Independent Press-Telegram from Long Beach, California on July 2, 1961 · Page 91
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Independent Press-Telegram from Long Beach, California · Page 91

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Long Beach, California
Issue Date:
Sunday, July 2, 1961
Page:
Page 91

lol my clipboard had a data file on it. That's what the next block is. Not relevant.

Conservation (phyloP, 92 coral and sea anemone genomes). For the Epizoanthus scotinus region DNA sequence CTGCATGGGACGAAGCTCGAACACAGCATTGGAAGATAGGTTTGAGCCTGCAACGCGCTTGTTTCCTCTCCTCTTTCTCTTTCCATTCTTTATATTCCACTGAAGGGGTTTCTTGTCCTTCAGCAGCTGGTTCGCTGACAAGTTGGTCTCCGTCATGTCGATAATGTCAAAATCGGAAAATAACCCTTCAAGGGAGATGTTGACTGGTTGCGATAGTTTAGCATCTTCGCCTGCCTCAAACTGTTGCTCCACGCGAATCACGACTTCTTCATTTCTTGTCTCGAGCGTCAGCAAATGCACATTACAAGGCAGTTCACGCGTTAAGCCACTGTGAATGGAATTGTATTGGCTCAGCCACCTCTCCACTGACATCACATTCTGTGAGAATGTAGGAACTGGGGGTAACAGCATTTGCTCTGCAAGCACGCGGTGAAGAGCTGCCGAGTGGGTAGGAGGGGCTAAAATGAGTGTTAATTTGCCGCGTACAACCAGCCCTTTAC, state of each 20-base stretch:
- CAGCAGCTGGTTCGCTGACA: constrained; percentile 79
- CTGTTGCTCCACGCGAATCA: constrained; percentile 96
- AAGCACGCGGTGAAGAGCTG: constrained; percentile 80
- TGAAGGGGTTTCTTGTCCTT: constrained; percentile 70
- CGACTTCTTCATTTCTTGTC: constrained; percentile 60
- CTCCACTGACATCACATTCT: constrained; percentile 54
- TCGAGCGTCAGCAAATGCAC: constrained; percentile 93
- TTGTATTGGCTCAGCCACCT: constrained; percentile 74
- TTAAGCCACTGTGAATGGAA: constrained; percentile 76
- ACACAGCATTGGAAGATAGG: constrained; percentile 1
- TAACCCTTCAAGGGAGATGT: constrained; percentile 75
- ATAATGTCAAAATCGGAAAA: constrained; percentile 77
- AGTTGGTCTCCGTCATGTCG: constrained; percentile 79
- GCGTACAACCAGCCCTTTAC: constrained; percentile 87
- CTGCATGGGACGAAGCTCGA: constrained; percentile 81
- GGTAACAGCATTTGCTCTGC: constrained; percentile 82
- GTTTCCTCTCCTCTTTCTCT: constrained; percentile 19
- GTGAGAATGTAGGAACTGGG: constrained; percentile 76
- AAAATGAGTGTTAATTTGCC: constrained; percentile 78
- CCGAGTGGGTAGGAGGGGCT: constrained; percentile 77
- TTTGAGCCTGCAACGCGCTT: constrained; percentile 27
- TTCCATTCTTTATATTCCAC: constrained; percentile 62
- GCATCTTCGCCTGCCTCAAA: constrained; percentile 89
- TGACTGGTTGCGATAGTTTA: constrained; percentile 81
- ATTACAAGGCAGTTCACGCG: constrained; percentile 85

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Exclusive to Parade THE MEANING OF LIBERTY by PRESIDENT JOHN F. KENNEDY July 4 has traditionally been the day when Americans pay their tribute to liberty. We gather, as our forefathers did, to listen to Fourth of July orations. The old-fashioned eloquence of these speeches testifies to the deep and abiding attachment of the American people to the sentiments of freedom. At the same time, the flow of ceremonial words sometimes obscures the hard problems of personal responsibility involved in the day-to-day fight for liberty. Now that the very idea of personal liberty is under attack in so many parts of the world, the obligation rests on us more urgently than ever to recognize that words are not enough to sustain the revolution of liberty--that liberty resides essentially, not in what we say, but in what we do. What matters is the concrete meaning that our words give our lives. What is the significance of pious gestures if, through acquiescence or through choice, we throw our daily weight against the institutions and ideas which make liberty real? The battle for liberty takes piace, in the end, in the mind and heart of individuals. When we think of liberty in 1961, let us not be content with the stately periods of the Fourth of July orations. Let us not just talk of liberty: let us act for it. Let us translate our devotion into deeds-the rejection of arbitrary limitations on liberty based on race or religion or color; the determination to respect the individuality of others; the conviction that free discussion among freemen affords the best guarantee of human progress. We make the revolution of liberty, not by svhat we exhort others to do, but what we do ourselves. Po.odf Mil. W61

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